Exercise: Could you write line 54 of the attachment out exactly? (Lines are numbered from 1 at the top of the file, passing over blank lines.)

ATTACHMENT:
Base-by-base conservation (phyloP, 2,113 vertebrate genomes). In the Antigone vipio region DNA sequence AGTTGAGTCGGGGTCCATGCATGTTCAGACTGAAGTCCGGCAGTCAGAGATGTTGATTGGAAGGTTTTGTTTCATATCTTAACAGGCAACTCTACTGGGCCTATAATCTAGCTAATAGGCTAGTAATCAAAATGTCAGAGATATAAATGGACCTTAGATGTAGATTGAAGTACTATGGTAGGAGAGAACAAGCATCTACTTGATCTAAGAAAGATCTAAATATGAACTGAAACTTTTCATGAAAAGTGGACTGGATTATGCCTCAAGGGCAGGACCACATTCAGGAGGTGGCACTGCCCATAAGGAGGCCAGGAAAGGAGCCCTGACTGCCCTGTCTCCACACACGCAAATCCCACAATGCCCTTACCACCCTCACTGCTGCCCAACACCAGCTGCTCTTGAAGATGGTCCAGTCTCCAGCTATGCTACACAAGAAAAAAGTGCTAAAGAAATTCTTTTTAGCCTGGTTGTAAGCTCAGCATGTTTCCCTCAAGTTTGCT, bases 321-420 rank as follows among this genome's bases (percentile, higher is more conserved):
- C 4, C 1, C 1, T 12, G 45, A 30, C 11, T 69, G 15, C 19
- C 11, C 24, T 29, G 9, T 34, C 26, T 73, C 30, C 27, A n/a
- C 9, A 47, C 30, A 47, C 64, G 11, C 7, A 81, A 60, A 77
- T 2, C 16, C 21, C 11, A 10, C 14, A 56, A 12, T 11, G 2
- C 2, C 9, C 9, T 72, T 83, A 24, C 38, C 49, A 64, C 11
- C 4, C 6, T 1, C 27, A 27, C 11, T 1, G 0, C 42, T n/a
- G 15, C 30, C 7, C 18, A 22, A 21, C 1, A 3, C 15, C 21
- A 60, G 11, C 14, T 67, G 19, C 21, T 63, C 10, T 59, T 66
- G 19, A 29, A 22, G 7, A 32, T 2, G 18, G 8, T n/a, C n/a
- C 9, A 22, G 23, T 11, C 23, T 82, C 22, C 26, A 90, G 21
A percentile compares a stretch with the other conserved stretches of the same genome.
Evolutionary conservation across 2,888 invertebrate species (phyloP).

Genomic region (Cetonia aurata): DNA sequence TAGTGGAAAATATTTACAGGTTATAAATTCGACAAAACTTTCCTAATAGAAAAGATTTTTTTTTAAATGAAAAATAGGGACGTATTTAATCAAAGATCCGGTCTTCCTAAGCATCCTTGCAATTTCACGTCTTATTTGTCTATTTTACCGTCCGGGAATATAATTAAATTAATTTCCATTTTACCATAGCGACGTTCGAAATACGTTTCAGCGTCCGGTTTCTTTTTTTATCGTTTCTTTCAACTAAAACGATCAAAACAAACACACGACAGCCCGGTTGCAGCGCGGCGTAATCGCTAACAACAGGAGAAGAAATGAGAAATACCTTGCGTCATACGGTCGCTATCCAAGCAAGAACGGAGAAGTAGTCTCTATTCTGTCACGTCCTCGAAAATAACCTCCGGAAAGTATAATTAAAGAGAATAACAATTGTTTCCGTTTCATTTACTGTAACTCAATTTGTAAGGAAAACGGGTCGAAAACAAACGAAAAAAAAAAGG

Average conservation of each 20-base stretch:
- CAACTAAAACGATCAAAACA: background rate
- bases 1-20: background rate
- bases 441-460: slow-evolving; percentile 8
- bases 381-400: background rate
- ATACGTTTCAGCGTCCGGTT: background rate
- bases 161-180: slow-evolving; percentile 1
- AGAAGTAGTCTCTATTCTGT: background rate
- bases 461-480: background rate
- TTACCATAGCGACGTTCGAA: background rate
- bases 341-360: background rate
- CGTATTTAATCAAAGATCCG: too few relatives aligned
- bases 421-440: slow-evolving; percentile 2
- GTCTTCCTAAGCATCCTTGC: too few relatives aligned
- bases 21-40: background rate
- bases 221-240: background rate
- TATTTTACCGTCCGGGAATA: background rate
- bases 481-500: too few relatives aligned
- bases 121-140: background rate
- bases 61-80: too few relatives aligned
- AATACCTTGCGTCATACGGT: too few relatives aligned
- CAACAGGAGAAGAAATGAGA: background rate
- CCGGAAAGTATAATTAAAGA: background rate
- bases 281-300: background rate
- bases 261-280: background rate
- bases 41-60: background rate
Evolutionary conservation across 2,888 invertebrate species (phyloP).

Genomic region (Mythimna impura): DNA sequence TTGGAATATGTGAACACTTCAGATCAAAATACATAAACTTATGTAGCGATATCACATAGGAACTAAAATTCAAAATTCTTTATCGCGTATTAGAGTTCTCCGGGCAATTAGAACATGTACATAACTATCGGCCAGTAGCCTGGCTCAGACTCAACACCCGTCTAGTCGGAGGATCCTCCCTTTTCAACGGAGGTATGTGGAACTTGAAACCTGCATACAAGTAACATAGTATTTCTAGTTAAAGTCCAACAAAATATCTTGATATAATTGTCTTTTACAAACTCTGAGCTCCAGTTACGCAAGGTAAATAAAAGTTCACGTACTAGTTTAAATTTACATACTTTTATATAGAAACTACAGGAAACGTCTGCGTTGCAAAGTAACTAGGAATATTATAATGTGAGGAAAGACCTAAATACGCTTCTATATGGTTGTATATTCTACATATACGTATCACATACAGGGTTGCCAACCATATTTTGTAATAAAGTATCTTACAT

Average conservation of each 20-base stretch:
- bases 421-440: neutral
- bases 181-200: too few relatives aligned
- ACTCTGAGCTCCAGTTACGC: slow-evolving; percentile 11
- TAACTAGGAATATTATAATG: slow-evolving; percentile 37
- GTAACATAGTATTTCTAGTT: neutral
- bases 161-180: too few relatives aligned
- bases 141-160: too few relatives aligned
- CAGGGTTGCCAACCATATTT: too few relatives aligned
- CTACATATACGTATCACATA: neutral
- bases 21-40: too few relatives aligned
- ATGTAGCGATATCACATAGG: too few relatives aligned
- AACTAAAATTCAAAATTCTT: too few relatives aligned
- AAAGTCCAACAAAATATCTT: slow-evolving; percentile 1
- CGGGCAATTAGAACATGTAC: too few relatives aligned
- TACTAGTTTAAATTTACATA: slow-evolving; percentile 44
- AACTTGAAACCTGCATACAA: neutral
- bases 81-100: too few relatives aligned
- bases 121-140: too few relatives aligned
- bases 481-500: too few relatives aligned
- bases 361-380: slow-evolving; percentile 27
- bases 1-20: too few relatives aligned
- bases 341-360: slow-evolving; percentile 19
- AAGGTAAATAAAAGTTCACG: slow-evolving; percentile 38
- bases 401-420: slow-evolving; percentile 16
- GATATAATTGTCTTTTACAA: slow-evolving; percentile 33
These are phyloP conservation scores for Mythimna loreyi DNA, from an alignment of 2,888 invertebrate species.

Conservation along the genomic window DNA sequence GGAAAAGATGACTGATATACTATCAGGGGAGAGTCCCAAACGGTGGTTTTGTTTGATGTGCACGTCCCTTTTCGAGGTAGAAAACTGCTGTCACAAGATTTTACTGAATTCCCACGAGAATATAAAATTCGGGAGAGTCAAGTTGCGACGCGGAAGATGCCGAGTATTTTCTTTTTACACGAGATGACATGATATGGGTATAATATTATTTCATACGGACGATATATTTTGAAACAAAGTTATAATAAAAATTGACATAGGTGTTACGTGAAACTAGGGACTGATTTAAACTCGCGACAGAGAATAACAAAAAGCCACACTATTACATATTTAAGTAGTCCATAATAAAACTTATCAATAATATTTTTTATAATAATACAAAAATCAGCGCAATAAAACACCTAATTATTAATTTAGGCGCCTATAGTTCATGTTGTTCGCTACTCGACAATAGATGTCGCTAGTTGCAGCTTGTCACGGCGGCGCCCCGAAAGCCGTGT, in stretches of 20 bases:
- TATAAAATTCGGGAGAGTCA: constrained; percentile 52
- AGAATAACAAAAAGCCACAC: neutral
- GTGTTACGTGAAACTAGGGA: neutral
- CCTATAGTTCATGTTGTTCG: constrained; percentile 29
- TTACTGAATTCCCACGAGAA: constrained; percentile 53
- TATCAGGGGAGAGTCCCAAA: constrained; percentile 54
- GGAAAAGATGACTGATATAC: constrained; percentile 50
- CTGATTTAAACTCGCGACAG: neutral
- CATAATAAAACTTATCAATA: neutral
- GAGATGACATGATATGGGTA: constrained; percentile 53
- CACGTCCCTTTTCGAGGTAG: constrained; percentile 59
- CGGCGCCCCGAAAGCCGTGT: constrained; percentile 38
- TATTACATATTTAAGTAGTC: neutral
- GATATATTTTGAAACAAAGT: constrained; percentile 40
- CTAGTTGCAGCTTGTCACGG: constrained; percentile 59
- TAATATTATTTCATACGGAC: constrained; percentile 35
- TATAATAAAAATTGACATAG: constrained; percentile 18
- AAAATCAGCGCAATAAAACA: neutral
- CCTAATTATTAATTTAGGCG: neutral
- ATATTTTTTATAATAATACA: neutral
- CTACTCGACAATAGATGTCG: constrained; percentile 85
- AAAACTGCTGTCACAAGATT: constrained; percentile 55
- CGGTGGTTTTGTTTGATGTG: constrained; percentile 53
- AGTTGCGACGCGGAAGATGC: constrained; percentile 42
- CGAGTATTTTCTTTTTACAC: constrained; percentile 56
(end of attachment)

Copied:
- ATGTAGCGATATCACATAGG: too few relatives aligned